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Pacific state-owned enterprises are underperforming and need reform

Pacific state-owned enterprises are underperforming and need reform
Published 17 Sep 2014 

The Small Island Developing States conference held earlier this month included the launch of the Asian Development Bank's latest state-owned enterprise (SOE) benchmarking study, Finding Balance: Benchmarking the Performance of SOEs in Island Countries. The study compares the performance of SOEs in nine island countries (Fiji, Samoa, Solomon Islands, Marshall Islands, PNG, Tonga, Jamaica, Mauritius and Cape Verde) over a 10-year period, and measures their impact on economic growth. The results are sobering.

Over the 2002-2012 period, none of the SOE portfolios generated a sufficient return to cover their initial capital costs. Why is this important? Because when SOEs perform poorly, the economy as a whole suffers.

SOEs in island economies are often the sole providers of core infrastructure services (power, water, transport), so when these are of poor quality and insufficient reach, private businesses cannot develop and become competitive. By absorbing large amounts of scarce capital on which they provide very low returns, crowding out the private sector, and diverting public funds that could otherwise be invested in such high-yielding social sectors as health and education, SOEs act as a drag on economic growth.

The study shows that low SOE returns are not unique to the Pacific (nor island economies), and are common throughout the developing and developed world. Chronic SOE underperformance highlights a fundamental flaw in the model: it is not an effective long-term ownership structure. While the SOE model attempts to replicate private ownership demands and dynamics, it never truly replaces the market disciplines that private firms face. As long as SOEs remain under majority public ownership, politicians will avoid commercial decisions with potential short-term political costs. [fold]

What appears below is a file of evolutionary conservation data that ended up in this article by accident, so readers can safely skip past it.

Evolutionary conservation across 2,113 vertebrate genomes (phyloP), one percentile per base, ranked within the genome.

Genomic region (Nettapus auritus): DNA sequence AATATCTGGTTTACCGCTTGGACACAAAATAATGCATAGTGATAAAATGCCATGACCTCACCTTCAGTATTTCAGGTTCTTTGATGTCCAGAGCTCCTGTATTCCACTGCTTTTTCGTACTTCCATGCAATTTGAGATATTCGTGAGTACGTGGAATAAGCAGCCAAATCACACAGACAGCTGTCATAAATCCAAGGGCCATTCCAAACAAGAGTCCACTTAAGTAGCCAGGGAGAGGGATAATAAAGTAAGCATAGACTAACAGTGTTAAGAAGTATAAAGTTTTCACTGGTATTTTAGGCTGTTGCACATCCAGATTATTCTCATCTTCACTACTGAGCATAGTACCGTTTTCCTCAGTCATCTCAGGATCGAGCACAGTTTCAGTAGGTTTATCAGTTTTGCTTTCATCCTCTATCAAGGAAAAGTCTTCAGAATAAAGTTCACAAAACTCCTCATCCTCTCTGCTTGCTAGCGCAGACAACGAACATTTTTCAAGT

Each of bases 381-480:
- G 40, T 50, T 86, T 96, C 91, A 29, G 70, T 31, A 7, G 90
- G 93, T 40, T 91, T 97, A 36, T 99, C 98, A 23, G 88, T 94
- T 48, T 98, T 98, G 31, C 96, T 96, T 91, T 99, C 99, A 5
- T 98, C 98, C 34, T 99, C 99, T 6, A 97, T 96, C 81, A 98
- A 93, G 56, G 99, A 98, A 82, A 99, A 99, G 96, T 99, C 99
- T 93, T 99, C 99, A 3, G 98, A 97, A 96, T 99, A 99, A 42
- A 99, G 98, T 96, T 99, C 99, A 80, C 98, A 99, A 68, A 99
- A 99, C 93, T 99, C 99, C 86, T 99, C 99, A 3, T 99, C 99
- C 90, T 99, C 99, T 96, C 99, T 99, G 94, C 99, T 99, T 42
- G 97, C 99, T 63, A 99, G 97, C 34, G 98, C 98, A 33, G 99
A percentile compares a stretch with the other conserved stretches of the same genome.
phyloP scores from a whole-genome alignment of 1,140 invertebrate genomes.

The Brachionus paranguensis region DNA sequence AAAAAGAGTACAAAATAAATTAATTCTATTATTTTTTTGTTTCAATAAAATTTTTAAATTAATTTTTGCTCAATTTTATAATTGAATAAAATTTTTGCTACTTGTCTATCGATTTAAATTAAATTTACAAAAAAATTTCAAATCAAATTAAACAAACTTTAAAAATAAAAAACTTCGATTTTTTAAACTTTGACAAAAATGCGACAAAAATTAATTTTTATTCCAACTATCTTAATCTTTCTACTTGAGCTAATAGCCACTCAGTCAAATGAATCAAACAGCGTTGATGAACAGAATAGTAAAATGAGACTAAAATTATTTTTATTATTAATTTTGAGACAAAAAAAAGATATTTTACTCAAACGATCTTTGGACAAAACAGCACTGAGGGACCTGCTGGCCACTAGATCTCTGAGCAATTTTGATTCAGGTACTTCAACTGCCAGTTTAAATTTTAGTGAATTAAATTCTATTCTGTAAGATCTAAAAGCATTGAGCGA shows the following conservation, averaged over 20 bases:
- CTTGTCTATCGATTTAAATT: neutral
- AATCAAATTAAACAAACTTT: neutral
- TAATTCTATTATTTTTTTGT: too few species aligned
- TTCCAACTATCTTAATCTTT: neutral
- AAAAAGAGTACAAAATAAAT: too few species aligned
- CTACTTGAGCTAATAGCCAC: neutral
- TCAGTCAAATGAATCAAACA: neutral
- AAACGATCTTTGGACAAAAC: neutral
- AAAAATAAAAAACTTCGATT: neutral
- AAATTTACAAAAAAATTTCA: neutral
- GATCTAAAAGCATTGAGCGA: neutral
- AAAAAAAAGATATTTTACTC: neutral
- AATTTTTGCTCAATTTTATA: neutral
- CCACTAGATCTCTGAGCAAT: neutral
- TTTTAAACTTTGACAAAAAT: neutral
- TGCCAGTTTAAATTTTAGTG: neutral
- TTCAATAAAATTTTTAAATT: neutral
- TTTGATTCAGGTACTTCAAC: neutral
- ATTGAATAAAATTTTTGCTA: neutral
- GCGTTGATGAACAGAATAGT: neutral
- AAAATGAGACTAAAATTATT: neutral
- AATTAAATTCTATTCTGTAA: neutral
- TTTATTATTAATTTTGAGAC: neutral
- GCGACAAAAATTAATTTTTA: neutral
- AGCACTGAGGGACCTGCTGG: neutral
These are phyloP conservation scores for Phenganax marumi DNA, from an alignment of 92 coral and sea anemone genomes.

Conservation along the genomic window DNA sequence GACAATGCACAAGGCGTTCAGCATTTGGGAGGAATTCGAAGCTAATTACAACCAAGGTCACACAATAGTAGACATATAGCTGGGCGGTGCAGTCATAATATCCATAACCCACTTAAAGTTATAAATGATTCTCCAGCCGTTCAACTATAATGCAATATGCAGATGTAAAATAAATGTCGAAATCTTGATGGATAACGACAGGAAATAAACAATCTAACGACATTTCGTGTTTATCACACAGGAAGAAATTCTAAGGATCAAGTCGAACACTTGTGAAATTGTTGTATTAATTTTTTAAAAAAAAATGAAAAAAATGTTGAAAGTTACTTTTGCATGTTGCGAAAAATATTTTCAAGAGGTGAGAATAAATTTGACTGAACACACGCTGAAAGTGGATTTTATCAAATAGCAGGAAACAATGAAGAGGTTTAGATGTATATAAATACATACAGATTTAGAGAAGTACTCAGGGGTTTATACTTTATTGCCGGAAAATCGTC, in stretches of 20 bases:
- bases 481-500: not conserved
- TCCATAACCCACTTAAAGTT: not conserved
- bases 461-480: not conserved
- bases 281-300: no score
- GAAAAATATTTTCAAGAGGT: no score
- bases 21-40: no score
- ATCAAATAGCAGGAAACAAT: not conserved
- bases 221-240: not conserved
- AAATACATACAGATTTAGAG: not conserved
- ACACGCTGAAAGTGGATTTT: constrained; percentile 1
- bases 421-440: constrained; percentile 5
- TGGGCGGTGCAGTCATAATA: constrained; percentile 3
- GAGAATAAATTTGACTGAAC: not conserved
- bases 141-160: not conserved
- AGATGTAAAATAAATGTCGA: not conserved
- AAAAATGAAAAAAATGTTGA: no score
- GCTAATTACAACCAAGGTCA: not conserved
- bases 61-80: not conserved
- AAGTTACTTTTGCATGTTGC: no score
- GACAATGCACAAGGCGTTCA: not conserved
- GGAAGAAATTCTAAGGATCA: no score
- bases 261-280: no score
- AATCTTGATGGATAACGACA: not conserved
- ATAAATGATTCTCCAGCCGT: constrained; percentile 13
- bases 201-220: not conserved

Policy makers around the world are aware of SOEs' persistent deficiencies, fiscal costs and negative impact on growth and poverty alleviation. Consequently, efforts to reform SOEs have been ongoing for decades. However, SOE reform requires strong political commitment and this study demonstrates that this is extremely difficult to sustain over prolonged periods. Involving the private sector through public–private partnerships and privatisation is a much more effective way to sustain improved SOE performance and service delivery. Competition for investment capital means that the private sector will always have stronger performance incentives than the public sector. These incentives should be harnessed to support public service delivery. 

Governments engaging in SOE reform are therefore asking three key questions:

  1. What is the appropriate role of the state in the economy?
  2. Does the government need to own and manage state assets to deliver public services?
  3. Can these services be contracted to private sector providers? 

This is the debate all governments with large SOE sectors should be having, regardless of the size of their economy. Within the Pacific in recent years, progress has been made to reduce the size of SOE portfolios and place them on a more commercial footing. The experience of the Solomon Islands is notable, where the SOE portfolio has gone from generating an average return of -14% on equity between 2002-2009 to 10% from 2010-2012. It is now the best performing portfolio of the benchmarking sample, having liquidated underperforming SOEs, established public-private partnerships and restructured its largest SOEs so that they can operate on fully commercial terms.

The experience of the Solomon Islands demonstrates that SOE reform is possible, but requires sustained political commitment to strengthen the underlying SOE legislation, resist the temptation to directly interfere in the business of the SOEs, and allow greater private sector participation in delivering the goods and services traditionally provided by government owned corporations. These reforms are also underway in a number of Pacific countries, and with increased public awareness of the rationale for and benefits of the reforms, it is hoped that the necessary political support can be garnered to see them implemented. 

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